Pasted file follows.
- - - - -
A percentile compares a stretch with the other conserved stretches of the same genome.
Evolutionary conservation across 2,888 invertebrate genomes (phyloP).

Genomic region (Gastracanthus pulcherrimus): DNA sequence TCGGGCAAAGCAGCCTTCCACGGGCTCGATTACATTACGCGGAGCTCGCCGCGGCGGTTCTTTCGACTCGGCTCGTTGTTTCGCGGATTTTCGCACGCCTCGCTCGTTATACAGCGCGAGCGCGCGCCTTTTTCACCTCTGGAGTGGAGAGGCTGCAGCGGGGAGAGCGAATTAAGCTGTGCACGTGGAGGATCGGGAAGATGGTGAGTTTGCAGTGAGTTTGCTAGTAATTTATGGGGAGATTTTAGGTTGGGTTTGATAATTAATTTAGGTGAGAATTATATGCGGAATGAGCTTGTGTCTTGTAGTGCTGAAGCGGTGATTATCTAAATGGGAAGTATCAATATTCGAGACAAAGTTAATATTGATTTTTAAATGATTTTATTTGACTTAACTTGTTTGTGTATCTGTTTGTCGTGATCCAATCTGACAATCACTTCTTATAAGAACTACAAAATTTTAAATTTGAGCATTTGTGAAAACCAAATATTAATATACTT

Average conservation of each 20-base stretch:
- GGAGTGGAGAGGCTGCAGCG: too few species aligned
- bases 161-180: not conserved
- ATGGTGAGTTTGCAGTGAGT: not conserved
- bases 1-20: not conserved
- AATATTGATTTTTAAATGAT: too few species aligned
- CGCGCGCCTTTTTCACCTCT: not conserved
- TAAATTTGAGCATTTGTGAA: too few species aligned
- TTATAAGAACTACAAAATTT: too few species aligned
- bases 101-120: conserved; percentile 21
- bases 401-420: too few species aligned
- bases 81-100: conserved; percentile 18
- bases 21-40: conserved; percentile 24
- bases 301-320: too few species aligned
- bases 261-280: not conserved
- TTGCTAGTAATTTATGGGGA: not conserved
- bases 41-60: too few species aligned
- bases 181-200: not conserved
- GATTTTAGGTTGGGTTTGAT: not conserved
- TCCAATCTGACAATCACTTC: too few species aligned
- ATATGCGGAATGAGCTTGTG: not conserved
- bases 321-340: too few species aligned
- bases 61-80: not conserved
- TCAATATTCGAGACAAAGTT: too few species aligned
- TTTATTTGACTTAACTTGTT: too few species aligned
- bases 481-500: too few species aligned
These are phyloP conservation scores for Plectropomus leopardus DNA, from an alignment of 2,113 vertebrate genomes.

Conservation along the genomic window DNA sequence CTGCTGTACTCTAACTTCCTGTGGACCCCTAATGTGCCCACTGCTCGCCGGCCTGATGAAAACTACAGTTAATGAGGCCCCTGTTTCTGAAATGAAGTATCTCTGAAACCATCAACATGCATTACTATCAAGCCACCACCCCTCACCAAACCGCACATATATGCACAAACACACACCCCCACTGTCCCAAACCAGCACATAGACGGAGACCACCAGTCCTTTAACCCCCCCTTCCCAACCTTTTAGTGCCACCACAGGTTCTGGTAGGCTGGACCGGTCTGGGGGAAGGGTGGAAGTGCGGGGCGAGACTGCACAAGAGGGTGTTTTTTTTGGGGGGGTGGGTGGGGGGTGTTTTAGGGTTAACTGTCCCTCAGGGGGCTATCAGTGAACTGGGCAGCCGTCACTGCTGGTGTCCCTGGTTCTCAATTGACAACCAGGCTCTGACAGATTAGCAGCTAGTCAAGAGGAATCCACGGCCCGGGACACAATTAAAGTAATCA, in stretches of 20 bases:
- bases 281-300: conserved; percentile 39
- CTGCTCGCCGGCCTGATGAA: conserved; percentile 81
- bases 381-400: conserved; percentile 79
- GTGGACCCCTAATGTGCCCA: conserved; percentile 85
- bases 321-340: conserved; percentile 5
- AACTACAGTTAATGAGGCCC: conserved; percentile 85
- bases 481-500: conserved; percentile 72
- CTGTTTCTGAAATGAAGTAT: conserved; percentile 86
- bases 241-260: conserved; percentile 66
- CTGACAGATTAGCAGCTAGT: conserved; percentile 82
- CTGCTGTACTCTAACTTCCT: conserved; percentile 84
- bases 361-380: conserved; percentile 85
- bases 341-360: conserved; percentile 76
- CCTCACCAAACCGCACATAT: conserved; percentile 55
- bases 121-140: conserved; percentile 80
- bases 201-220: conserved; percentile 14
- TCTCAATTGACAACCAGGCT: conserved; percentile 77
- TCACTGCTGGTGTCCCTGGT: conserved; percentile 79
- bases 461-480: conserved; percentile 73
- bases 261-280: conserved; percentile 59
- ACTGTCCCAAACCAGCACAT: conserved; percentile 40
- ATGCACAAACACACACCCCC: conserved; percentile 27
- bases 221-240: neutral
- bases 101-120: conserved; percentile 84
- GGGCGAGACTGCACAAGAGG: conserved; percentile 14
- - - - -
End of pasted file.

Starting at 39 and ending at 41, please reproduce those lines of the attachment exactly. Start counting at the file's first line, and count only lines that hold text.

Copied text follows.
- CTGTTTCTGAAATGAAGTAT: conserved; percentile 86
- bases 241-260: conserved; percentile 66
- CTGACAGATTAGCAGCTAGT: conserved; percentile 82